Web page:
Musical Sub

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  • 03-03-2004, 05:19 PM
    92135011
    Musical Sub
    Most people seem to want subs for home theatre.
    So what's good for MUSIC? for maybe 500USD and less complementing B&W 601 s3
    I wanted to get a REL...but the price...well...you guys know...

    Thanks a bunch
  • 03-03-2004, 10:01 PM
    jamie_the_dude
    Quote:

    Originally Posted by 92135011
    Most people seem to want subs for home theatre.
    So what's good for MUSIC? for maybe 500USD and less complementing B&W 601 s3
    I wanted to get a REL...but the price...well...you guys know...

    Thanks a bunch

    Alot of subs are probably more than $500. I have an old model Klipsch with a passive radiator. It works pretty good for the money. I saw some on ebay for only $100-$225 used of course. They were $550 or more dependant on size. I believe the model would be 8swkII, 10swkII, 12swkII

    The newer downward firing I was not a fan of. The Rel and new Martin Logan are the best I ever heard, but yeah.......... alot of money.
  • 03-03-2004, 10:01 PM
    Sealed
    sub
    For $500 the REL is no big deal...I owned one.

    Get yourself a 12" Dayton titanic MKIII from partsexpress.com or an adire Rava. Either one will slaughter any REL under $2k.

    I know that because I replaced my REL with a Dayton titanic.
  • 03-03-2004, 10:50 PM
    92135011
    Hey you guys know the difference between down firing and forward firing?
    What about closed cabinet and ported?
  • 03-03-2004, 11:16 PM
    Sealed
    All that
    Downfiring:
    Not recommended without cement floors. IMO, not great on most wood floors.

    Front firing: my preference... period

    Ported: high output, but IMO, better suited for HT, than music. It's a fact that ports do not control bass well below the resonant frequency of the port. If the port is tuned to 30hz, below that is "iffy" Most budget ported subs do not have much energy at 20hz anyway, and not very clean there either.

    Sealed: needs more power for high output, but IMO, these are generally superior for music all things being equal. They also do not load rooms as badly. Newest sealed designes are capable of 100db+ at 20hz.

    I suppose the points are moot if we are talking best of the best, but in this case, we are talking <$1000.
  • 03-04-2004, 10:46 AM
    Worf101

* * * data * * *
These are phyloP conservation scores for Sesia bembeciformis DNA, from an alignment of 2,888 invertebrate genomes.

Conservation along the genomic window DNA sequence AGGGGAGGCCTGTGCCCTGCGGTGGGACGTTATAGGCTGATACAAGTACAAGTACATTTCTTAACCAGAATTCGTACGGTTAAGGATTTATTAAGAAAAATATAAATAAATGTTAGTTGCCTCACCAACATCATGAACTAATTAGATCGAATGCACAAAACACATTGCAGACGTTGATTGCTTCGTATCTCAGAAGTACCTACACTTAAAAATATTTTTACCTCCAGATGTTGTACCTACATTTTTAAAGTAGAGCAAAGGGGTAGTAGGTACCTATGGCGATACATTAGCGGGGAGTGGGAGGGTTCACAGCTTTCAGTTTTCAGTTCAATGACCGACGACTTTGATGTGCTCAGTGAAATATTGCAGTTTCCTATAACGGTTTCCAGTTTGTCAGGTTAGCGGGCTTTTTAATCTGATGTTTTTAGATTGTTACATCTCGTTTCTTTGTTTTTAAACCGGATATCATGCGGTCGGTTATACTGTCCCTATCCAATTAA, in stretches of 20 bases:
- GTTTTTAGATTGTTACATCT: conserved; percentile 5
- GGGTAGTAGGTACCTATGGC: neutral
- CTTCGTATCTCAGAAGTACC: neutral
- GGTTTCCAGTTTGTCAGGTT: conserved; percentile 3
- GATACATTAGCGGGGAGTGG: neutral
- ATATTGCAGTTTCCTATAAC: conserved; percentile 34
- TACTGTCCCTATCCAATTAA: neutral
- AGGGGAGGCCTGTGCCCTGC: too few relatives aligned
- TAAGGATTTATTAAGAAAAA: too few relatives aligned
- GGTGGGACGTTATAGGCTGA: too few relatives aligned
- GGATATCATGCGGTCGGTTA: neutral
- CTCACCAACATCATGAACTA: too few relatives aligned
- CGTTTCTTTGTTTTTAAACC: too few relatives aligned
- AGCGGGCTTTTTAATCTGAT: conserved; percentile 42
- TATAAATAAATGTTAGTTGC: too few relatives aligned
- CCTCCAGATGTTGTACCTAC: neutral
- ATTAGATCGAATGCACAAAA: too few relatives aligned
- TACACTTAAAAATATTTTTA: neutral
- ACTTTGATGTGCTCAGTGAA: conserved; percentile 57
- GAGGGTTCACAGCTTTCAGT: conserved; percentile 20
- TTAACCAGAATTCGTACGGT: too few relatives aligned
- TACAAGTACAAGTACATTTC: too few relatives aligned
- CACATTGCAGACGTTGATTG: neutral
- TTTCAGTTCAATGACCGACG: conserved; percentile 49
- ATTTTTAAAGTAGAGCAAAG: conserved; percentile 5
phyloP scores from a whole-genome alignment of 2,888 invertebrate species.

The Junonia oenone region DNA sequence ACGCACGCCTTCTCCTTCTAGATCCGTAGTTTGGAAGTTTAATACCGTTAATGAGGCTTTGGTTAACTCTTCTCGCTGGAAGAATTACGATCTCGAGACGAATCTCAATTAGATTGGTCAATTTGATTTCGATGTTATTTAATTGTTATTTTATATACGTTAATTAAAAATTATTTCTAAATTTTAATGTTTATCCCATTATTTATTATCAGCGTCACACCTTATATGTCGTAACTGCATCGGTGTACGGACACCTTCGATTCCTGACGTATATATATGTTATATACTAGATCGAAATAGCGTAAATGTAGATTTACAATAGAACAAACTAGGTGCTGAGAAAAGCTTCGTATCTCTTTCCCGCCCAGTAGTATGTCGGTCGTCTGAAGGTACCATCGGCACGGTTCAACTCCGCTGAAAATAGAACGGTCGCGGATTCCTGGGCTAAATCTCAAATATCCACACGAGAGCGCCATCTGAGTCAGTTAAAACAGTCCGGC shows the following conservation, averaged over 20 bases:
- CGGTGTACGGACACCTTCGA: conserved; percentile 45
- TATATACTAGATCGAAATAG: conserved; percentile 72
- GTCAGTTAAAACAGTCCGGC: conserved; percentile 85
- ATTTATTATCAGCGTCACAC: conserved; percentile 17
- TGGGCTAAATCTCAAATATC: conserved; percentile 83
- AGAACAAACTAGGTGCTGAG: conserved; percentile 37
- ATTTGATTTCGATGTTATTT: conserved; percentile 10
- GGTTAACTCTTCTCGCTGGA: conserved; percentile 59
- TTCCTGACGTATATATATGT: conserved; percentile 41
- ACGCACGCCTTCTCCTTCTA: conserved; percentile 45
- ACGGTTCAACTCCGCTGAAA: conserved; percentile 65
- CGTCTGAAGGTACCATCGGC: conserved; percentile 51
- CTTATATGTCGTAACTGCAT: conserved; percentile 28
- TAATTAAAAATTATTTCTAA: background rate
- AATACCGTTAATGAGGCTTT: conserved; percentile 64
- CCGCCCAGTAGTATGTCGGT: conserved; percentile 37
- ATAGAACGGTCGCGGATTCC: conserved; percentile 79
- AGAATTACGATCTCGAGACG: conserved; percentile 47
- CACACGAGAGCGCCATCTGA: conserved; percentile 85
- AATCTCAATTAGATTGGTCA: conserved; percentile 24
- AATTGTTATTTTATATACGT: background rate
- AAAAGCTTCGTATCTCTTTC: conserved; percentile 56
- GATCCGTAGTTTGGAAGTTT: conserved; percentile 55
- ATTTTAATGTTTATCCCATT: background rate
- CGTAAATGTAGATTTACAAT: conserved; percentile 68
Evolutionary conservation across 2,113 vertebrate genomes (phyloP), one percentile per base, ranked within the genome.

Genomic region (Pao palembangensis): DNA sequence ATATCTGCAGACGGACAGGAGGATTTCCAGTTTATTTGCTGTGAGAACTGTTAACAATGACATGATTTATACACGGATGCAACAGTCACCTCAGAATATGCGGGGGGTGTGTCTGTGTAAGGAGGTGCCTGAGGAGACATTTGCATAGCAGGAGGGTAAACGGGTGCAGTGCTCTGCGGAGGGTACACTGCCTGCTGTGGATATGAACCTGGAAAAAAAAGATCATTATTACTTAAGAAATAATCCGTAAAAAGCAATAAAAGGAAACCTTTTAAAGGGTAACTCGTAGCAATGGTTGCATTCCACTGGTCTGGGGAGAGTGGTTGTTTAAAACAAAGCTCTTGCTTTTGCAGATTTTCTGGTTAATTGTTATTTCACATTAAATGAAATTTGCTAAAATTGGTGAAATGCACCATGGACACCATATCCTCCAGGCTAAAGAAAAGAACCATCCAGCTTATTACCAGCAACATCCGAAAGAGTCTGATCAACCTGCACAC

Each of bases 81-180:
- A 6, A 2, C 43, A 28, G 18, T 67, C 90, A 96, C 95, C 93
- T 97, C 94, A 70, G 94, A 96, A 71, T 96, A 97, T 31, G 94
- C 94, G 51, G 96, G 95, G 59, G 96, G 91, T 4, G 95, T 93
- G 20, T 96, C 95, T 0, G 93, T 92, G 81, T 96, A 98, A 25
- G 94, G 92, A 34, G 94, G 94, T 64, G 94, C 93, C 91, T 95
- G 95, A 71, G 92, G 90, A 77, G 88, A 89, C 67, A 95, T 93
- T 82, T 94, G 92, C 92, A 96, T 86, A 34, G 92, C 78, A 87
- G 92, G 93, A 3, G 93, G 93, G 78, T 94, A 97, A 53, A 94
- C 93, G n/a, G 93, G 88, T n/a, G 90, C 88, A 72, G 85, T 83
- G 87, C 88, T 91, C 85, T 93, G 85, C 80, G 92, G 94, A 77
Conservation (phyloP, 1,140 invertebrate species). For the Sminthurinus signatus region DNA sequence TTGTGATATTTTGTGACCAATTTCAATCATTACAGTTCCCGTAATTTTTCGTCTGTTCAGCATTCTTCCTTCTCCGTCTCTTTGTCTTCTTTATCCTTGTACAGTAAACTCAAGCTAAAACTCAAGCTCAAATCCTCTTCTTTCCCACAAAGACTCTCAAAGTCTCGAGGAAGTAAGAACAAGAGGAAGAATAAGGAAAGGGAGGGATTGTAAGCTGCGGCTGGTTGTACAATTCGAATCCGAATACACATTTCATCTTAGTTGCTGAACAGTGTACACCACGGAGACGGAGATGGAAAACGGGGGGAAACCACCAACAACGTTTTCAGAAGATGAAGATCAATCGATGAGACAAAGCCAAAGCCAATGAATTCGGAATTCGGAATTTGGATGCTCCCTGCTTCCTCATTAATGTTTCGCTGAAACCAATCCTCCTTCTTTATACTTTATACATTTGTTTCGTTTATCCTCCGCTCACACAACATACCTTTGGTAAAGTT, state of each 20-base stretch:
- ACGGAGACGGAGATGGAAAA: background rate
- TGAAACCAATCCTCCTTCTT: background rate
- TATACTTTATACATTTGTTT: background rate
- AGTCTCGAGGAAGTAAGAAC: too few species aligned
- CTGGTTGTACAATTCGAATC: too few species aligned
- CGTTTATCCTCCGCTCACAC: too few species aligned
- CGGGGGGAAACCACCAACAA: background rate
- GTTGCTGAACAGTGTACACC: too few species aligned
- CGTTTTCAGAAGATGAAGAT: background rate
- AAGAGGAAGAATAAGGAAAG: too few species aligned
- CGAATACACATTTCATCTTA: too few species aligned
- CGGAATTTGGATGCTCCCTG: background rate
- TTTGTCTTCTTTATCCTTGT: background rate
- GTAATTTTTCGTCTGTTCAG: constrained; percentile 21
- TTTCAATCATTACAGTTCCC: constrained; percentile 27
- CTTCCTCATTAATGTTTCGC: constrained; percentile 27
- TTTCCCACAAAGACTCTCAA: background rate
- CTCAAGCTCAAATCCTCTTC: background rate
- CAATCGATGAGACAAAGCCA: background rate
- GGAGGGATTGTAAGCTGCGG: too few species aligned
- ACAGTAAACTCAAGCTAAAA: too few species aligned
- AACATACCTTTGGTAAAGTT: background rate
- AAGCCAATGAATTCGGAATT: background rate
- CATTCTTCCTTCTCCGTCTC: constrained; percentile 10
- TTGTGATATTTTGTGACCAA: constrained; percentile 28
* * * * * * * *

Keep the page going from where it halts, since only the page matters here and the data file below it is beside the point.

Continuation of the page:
I don't know Sealed...
    Quote:

    Originally Posted by Sealed
    Downfiring:
    Not recommended without cement floors. IMO, not great on most wood floors.

    Front firing: my preference... period

    Ported: high output, but IMO, better suited for HT, than music. It's a fact that ports do not control bass well below the resonant frequency of the port. If the port is tuned to 30hz, below that is "iffy" Most budget ported subs do not have much energy at 20hz anyway, and not very clean there either.

    Sealed: needs more power for high output, but IMO, these are generally superior for music all things being equal. They also do not load rooms as badly. Newest sealed designes are capable of 100db+ at 20hz.

    I suppose the points are moot if we are talking best of the best, but in this case, we are talking <$1000.

    I've an older wooden frame house from the 1930's. I've a Hsu VTF-3 which is front firing AND the VTF-2 upstairs which is down firing. I think both have attributes that make one a better fit in a particular situation than the other. For example the listening area upstairs is quite small. The down firing 10 seems to fit well in there. I can hide it behind the TV stand and not worry about flecting surfaces. My hardwood floors seem fine. I don't think that one subwoofer style is inherently superior to the other, it depends on the specific application.

    Da Worfster
  • 03-04-2004, 12:44 PM
    Woochifer
    A lot of support on this board around the $500 price point for mail order models like the Adire Rava, Hsu VTF-2, and SVS offerings. After doing some research on subs, I decided that I would go with a sealed box design because the low end tapers off more gradually than a comparable ported design. You lose some output, but gain more low end extension. And subjectively, some people say that's more "musical" sounding than the steeper drop-off that you see with ported designs.

    At the time I bought my sub, the only option in that (my) price range was the Adire Rava, so I took a chance and bought one. It works very well and has great low end extension, with more than enough punch for home theater and tight sound. However, in order to get the bass to sound right, I had to use a parametric equalizer to eliminate severe room-induced peaks that made the unit sound unbearably boomy out of the box. Keep in mind that my room acoustics are such that any subwoofer would have had the same issues.

    Since I bought my sub, B&W has switched their entire subwoofer lineup over to a sealed box design, and Atlantic Technology has introduced some lower priced sealed subs as well. So, there are more options out there now if you decide to go with a sealed box. If you don't want to chance it with a mail order model, you should check these out. But, no matter what model you go with, the setup is essential -- identifying the crossover point (if you're not letting your receiver handle the bass management), placing the sub, setting the levels, deciding whether to high pass the speaker output or use the subwoofer output from the receiver, etc. And the room acoustics are equally vital. At the very least, you should get SPL meter and use low frequency test tones to flag any huge peaks that your room might be causing. If you can identify problem frequencies, then you should get a parametric equalizer like the Behringer Feedback Destroyer ($120) to correct those problems. In my case, the equalizer made the difference between keeping a sub that I'm happy with, and returning the unit.